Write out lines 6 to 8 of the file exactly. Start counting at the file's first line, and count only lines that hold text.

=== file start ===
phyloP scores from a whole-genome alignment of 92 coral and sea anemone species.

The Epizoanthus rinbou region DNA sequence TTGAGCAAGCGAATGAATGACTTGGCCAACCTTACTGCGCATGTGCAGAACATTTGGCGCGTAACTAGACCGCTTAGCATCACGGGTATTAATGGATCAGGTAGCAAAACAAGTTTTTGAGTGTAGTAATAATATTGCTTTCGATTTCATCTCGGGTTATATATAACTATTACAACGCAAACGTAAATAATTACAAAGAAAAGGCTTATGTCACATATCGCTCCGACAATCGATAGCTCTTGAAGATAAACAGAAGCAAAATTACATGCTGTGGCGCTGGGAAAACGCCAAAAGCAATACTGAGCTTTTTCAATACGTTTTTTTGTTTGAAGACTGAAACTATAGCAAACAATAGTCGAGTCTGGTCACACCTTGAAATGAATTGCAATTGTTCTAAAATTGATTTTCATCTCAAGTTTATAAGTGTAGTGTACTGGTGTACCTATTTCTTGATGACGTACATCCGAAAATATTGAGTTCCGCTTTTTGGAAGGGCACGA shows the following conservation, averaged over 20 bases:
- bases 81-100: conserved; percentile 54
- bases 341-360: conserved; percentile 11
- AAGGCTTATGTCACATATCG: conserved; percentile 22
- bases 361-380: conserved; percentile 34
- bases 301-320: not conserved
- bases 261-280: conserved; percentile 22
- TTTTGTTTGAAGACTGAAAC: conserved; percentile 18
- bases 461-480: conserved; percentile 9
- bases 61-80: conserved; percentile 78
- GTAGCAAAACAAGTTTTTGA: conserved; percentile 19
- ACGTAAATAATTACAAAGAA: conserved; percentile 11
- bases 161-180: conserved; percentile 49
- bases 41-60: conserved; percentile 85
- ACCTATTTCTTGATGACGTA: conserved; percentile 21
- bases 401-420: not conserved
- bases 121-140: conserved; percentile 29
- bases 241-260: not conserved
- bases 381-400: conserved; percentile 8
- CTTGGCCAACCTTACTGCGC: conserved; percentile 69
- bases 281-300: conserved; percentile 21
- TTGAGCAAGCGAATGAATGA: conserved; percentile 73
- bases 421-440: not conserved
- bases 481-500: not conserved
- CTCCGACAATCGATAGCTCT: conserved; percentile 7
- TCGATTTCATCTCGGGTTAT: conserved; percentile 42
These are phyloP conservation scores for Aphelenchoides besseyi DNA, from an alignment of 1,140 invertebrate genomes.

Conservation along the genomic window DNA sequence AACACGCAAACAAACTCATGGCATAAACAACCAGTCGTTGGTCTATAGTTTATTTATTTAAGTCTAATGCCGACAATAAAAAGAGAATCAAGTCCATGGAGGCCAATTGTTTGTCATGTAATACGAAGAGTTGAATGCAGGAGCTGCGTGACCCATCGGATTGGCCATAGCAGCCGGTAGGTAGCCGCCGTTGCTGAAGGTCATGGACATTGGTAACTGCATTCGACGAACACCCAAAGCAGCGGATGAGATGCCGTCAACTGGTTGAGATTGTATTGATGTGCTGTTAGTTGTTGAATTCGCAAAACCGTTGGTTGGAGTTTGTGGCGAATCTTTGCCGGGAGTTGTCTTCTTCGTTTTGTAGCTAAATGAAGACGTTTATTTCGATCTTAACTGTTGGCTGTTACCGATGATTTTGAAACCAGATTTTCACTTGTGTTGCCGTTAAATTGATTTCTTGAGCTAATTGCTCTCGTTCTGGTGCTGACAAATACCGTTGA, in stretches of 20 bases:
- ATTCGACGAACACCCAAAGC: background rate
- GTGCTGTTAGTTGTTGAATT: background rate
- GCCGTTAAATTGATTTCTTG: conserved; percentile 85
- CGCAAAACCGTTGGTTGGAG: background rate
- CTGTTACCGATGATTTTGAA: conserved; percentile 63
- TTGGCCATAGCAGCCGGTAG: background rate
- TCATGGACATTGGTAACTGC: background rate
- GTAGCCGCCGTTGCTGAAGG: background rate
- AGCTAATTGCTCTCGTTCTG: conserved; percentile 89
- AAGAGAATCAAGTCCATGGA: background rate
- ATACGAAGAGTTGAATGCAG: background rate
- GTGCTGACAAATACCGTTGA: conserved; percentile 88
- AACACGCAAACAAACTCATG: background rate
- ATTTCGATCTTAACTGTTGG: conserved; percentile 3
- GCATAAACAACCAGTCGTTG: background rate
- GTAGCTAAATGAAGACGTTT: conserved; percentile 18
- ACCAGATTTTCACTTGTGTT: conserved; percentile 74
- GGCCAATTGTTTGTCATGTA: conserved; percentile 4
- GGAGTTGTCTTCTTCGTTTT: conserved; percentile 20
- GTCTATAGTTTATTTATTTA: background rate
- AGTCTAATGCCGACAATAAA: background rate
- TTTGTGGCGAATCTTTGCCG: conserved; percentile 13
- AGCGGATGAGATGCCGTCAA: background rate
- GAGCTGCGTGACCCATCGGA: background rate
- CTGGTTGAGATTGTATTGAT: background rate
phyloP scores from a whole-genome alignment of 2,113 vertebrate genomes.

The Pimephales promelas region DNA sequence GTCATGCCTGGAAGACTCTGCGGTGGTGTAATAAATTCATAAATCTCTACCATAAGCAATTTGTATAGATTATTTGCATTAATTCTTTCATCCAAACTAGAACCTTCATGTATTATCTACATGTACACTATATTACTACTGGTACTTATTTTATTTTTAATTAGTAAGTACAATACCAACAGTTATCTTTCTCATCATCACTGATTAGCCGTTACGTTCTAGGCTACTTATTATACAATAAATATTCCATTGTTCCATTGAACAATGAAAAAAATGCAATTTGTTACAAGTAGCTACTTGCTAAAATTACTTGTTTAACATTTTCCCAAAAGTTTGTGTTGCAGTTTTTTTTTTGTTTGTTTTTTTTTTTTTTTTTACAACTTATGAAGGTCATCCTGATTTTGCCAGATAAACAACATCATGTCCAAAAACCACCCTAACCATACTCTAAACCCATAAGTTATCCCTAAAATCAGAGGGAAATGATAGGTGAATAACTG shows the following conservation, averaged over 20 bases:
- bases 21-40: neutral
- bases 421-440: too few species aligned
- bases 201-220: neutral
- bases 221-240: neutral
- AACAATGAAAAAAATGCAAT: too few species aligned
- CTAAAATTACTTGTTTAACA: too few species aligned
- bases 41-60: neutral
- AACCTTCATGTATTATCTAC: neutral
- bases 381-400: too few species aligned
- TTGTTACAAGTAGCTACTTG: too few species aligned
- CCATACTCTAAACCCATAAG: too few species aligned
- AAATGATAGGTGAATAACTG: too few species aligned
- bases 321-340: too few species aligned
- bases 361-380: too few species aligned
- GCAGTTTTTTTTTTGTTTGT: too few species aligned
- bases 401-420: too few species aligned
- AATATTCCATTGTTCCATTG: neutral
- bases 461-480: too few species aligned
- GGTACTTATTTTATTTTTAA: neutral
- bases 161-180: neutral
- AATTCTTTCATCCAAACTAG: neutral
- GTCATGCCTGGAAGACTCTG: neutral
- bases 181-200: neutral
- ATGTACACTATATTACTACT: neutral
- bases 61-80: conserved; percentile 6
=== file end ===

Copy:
- bases 361-380: conserved; percentile 34
- bases 301-320: not conserved
- bases 261-280: conserved; percentile 22